Source of Support: None, Conflict of Interest: None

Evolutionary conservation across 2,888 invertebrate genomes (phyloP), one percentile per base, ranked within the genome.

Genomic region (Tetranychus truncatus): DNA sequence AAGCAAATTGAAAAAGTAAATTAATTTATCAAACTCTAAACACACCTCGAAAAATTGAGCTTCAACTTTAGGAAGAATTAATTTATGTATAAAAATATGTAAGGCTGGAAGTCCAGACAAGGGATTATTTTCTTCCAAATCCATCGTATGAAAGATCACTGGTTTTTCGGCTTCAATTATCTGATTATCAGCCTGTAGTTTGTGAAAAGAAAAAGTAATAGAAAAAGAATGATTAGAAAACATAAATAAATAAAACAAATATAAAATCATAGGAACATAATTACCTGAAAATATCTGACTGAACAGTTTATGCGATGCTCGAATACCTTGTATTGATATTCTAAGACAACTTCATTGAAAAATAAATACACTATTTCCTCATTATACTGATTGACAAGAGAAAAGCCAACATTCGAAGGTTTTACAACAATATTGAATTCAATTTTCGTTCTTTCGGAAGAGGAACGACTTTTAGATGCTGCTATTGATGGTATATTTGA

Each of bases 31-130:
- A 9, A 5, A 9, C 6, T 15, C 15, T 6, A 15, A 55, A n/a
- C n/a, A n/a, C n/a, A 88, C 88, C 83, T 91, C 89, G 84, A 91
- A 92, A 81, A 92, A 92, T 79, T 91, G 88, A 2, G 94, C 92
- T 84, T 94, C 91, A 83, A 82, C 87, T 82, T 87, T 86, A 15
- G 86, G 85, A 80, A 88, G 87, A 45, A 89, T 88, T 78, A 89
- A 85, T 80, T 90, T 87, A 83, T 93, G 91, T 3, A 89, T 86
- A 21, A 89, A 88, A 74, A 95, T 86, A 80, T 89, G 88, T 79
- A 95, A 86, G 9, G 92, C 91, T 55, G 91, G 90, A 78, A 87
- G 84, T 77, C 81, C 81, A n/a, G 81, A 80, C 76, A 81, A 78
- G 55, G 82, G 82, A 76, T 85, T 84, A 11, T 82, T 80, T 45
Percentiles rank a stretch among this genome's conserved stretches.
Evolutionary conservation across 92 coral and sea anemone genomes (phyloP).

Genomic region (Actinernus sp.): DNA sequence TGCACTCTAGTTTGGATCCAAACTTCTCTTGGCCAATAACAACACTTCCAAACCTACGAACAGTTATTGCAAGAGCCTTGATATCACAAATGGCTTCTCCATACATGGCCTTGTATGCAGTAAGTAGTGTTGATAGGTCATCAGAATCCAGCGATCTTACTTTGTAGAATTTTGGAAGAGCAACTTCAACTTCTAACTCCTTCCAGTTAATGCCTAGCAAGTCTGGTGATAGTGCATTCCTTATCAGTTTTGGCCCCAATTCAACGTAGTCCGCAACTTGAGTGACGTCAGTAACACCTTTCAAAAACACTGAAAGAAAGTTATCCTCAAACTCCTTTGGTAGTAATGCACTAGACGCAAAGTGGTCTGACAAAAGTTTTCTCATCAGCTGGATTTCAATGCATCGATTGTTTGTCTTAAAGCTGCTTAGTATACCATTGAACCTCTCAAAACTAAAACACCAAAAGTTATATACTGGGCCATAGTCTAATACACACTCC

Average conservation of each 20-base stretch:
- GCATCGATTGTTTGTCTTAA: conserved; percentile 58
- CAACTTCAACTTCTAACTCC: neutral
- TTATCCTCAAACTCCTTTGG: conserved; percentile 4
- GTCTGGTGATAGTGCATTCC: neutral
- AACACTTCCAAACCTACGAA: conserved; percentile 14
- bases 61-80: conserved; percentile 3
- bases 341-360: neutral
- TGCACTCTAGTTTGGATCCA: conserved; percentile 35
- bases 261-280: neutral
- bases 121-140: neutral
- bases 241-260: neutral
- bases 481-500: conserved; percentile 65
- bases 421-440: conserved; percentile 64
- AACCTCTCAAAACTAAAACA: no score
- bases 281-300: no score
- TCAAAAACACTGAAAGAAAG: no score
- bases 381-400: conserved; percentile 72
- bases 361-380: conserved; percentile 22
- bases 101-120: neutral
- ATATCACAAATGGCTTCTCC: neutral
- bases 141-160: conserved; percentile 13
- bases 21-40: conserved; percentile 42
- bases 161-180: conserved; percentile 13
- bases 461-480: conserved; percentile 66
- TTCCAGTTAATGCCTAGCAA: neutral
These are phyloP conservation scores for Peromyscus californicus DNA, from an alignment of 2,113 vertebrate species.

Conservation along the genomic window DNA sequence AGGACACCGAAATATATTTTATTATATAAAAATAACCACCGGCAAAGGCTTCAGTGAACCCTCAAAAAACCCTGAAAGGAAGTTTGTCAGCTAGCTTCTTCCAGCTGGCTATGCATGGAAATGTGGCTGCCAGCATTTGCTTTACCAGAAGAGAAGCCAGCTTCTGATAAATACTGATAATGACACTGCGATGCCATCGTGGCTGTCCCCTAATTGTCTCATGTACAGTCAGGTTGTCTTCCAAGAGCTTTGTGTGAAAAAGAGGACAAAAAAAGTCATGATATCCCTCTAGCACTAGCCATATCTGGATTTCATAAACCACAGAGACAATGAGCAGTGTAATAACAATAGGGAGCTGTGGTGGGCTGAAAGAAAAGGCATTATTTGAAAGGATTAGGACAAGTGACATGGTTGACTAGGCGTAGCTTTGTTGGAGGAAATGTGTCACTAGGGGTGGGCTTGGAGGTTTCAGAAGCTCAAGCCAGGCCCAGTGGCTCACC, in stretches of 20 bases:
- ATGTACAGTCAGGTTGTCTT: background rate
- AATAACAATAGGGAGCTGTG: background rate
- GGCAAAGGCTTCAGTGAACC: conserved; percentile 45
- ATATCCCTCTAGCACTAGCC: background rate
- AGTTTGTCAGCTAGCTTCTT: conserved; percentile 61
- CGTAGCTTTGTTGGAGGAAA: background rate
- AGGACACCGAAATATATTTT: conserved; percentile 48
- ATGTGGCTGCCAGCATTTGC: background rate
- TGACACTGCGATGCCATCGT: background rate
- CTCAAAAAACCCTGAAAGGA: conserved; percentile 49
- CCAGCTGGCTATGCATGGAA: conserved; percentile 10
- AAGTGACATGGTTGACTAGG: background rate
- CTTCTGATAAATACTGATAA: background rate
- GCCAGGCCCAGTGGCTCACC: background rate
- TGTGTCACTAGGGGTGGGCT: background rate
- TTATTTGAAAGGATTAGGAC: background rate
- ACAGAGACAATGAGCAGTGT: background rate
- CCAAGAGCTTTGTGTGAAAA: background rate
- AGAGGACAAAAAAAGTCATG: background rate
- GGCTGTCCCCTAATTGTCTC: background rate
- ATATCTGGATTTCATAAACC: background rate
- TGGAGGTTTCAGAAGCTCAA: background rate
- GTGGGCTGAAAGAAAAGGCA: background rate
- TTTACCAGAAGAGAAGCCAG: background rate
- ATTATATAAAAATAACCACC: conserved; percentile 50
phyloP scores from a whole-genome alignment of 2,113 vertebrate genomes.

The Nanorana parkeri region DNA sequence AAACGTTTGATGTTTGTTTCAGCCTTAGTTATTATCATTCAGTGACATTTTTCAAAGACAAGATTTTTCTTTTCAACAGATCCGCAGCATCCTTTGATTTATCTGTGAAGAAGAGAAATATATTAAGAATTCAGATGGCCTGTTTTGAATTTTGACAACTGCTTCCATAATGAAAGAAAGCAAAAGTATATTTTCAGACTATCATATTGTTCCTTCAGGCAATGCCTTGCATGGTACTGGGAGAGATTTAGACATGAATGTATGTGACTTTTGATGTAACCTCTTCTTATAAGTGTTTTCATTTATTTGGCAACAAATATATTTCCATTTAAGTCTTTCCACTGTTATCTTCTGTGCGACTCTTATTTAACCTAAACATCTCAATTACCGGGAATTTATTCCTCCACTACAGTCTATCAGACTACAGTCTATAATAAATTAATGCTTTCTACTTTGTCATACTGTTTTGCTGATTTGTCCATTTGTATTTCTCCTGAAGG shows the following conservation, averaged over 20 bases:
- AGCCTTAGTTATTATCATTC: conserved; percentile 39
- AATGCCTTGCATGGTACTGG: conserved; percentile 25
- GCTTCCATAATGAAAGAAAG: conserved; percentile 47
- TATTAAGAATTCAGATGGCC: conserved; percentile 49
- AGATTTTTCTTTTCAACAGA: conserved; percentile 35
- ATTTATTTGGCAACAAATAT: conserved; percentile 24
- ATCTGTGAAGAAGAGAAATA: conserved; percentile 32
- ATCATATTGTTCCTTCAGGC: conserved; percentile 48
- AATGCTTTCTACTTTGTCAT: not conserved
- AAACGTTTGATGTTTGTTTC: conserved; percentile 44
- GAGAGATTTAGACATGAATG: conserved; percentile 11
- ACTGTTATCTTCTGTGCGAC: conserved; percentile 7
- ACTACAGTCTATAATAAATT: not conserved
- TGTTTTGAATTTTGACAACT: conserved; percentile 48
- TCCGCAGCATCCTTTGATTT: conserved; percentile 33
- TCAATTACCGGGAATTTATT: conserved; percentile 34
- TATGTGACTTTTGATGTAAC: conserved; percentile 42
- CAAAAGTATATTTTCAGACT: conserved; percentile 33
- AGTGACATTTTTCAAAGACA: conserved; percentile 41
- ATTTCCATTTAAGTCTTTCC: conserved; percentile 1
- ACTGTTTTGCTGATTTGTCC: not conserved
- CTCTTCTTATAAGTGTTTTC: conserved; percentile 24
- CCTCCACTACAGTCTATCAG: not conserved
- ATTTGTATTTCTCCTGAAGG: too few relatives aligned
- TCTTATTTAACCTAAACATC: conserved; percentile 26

The purpose of the study was to examine the developmental pathways of elite youth swimmers. Swim-related developmental activities of elite and sub-elite youth swimmers were examined. Fifteen elite (8 males; 7 females) and 15 subelite (5 males; 10 females) youth swimmers were recruited for the study. A semi-structured questionnaire was used to record retrospectively the hours engaged in swim-related activities (i.e., structured and unstructured activities) from beginning of career. No significant differences were found for swim-related developmental milestones for both elite and sub-elite swimmers. Overall, the elite swimmers accumulated more hours in swim-related activities than the sub-elites between 6-15 years of age. Although the former accumulated more hours in both structured and unstructured swimming activities between 6-12 years of age, no significant differences were found between the groups. However, the elite swimmers accumulated significantly more hours in structured swimming activities between 13-15 years of age. Both groups had analogous developmental pathways during childhood but the onset of adolescence led to different outcomes. The increased hours in structured practice during adolescence is suggested to have influenced the level of attainment in swimmers. Incremental amount of training at certain age period is critical in developing optimum performance in sports.